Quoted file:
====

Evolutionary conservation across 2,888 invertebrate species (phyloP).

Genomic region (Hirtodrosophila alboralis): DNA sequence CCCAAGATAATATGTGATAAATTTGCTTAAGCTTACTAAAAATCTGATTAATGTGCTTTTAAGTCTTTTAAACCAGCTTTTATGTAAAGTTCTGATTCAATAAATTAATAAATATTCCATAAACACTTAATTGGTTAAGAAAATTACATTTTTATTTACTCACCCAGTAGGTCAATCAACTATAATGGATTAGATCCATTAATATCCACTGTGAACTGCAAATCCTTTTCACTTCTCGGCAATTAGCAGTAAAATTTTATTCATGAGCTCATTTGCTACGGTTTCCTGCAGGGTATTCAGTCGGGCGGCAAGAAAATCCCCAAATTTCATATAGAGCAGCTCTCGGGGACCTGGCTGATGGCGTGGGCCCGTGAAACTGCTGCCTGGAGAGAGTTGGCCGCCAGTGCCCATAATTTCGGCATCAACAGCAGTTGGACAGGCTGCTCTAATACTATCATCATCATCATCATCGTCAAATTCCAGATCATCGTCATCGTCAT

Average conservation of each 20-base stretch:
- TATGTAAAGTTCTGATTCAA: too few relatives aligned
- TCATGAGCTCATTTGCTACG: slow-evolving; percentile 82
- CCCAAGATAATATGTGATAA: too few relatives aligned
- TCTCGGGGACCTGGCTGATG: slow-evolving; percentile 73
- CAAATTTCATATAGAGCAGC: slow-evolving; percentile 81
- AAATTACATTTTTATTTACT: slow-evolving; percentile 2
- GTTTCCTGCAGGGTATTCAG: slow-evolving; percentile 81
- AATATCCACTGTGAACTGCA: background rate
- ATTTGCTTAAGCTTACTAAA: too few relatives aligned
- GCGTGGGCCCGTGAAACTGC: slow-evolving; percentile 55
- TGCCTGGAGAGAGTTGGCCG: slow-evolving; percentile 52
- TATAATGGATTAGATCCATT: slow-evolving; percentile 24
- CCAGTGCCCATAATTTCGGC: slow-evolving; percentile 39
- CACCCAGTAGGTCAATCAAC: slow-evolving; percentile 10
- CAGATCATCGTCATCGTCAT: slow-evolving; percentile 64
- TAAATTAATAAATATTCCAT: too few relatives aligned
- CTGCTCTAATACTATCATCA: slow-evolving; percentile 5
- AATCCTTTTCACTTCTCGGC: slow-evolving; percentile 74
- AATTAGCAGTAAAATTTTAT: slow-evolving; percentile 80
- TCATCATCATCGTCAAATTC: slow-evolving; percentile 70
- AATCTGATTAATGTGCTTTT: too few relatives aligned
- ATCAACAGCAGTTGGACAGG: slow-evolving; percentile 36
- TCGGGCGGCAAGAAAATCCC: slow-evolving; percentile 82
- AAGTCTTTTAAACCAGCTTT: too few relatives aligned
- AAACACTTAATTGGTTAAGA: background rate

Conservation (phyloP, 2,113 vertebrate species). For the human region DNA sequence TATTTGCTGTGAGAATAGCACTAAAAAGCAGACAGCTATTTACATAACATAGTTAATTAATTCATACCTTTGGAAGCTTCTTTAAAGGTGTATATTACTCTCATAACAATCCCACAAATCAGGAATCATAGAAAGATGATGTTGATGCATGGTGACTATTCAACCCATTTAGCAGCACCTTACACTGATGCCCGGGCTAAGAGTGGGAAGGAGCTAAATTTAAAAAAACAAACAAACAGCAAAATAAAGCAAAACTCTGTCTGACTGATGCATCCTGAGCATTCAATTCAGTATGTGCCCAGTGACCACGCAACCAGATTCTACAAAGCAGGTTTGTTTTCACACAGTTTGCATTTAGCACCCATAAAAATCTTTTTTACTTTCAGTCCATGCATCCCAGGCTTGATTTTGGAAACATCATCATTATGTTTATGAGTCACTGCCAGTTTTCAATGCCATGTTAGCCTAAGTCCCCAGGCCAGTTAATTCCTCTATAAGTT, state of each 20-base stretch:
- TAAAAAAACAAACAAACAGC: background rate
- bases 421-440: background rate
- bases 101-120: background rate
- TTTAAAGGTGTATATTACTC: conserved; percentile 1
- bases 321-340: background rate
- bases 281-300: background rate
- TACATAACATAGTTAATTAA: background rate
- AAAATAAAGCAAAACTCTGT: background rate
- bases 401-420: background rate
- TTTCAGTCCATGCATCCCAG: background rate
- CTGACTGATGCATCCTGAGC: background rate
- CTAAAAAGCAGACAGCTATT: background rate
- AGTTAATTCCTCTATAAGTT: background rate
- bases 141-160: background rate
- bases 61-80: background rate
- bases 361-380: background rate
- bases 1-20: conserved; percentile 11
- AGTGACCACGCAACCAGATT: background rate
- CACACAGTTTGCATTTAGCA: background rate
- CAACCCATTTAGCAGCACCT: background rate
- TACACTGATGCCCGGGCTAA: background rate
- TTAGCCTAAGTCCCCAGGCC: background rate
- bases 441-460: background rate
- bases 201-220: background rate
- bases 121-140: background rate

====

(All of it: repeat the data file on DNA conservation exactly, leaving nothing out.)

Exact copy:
Evolutionary conservation across 2,888 invertebrate species (phyloP).

Genomic region (Hirtodrosophila alboralis): DNA sequence CCCAAGATAATATGTGATAAATTTGCTTAAGCTTACTAAAAATCTGATTAATGTGCTTTTAAGTCTTTTAAACCAGCTTTTATGTAAAGTTCTGATTCAATAAATTAATAAATATTCCATAAACACTTAATTGGTTAAGAAAATTACATTTTTATTTACTCACCCAGTAGGTCAATCAACTATAATGGATTAGATCCATTAATATCCACTGTGAACTGCAAATCCTTTTCACTTCTCGGCAATTAGCAGTAAAATTTTATTCATGAGCTCATTTGCTACGGTTTCCTGCAGGGTATTCAGTCGGGCGGCAAGAAAATCCCCAAATTTCATATAGAGCAGCTCTCGGGGACCTGGCTGATGGCGTGGGCCCGTGAAACTGCTGCCTGGAGAGAGTTGGCCGCCAGTGCCCATAATTTCGGCATCAACAGCAGTTGGACAGGCTGCTCTAATACTATCATCATCATCATCATCGTCAAATTCCAGATCATCGTCATCGTCAT

Average conservation of each 20-base stretch:
- TATGTAAAGTTCTGATTCAA: too few relatives aligned
- TCATGAGCTCATTTGCTACG: slow-evolving; percentile 82
- CCCAAGATAATATGTGATAA: too few relatives aligned
- TCTCGGGGACCTGGCTGATG: slow-evolving; percentile 73
- CAAATTTCATATAGAGCAGC: slow-evolving; percentile 81
- AAATTACATTTTTATTTACT: slow-evolving; percentile 2
- GTTTCCTGCAGGGTATTCAG: slow-evolving; percentile 81
- AATATCCACTGTGAACTGCA: background rate
- ATTTGCTTAAGCTTACTAAA: too few relatives aligned
- GCGTGGGCCCGTGAAACTGC: slow-evolving; percentile 55
- TGCCTGGAGAGAGTTGGCCG: slow-evolving; percentile 52
- TATAATGGATTAGATCCATT: slow-evolving; percentile 24
- CCAGTGCCCATAATTTCGGC: slow-evolving; percentile 39
- CACCCAGTAGGTCAATCAAC: slow-evolving; percentile 10
- CAGATCATCGTCATCGTCAT: slow-evolving; percentile 64
- TAAATTAATAAATATTCCAT: too few relatives aligned
- CTGCTCTAATACTATCATCA: slow-evolving; percentile 5
- AATCCTTTTCACTTCTCGGC: slow-evolving; percentile 74
- AATTAGCAGTAAAATTTTAT: slow-evolving; percentile 80
- TCATCATCATCGTCAAATTC: slow-evolving; percentile 70
- AATCTGATTAATGTGCTTTT: too few relatives aligned
- ATCAACAGCAGTTGGACAGG: slow-evolving; percentile 36
- TCGGGCGGCAAGAAAATCCC: slow-evolving; percentile 82
- AAGTCTTTTAAACCAGCTTT: too few relatives aligned
- AAACACTTAATTGGTTAAGA: background rate

Conservation (phyloP, 2,113 vertebrate species). For the human region DNA sequence TATTTGCTGTGAGAATAGCACTAAAAAGCAGACAGCTATTTACATAACATAGTTAATTAATTCATACCTTTGGAAGCTTCTTTAAAGGTGTATATTACTCTCATAACAATCCCACAAATCAGGAATCATAGAAAGATGATGTTGATGCATGGTGACTATTCAACCCATTTAGCAGCACCTTACACTGATGCCCGGGCTAAGAGTGGGAAGGAGCTAAATTTAAAAAAACAAACAAACAGCAAAATAAAGCAAAACTCTGTCTGACTGATGCATCCTGAGCATTCAATTCAGTATGTGCCCAGTGACCACGCAACCAGATTCTACAAAGCAGGTTTGTTTTCACACAGTTTGCATTTAGCACCCATAAAAATCTTTTTTACTTTCAGTCCATGCATCCCAGGCTTGATTTTGGAAACATCATCATTATGTTTATGAGTCACTGCCAGTTTTCAATGCCATGTTAGCCTAAGTCCCCAGGCCAGTTAATTCCTCTATAAGTT, state of each 20-base stretch:
- TAAAAAAACAAACAAACAGC: background rate
- bases 421-440: background rate
- bases 101-120: background rate
- TTTAAAGGTGTATATTACTC: conserved; percentile 1
- bases 321-340: background rate
- bases 281-300: background rate
- TACATAACATAGTTAATTAA: background rate
- AAAATAAAGCAAAACTCTGT: background rate
- bases 401-420: background rate
- TTTCAGTCCATGCATCCCAG: background rate
- CTGACTGATGCATCCTGAGC: background rate
- CTAAAAAGCAGACAGCTATT: background rate
- AGTTAATTCCTCTATAAGTT: background rate
- bases 141-160: background rate
- bases 61-80: background rate
- bases 361-380: background rate
- bases 1-20: conserved; percentile 11
- AGTGACCACGCAACCAGATT: background rate
- CACACAGTTTGCATTTAGCA: background rate
- CAACCCATTTAGCAGCACCT: background rate
- TACACTGATGCCCGGGCTAA: background rate
- TTAGCCTAAGTCCCCAGGCC: background rate
- bases 441-460: background rate
- bases 201-220: background rate
- bases 121-140: background rate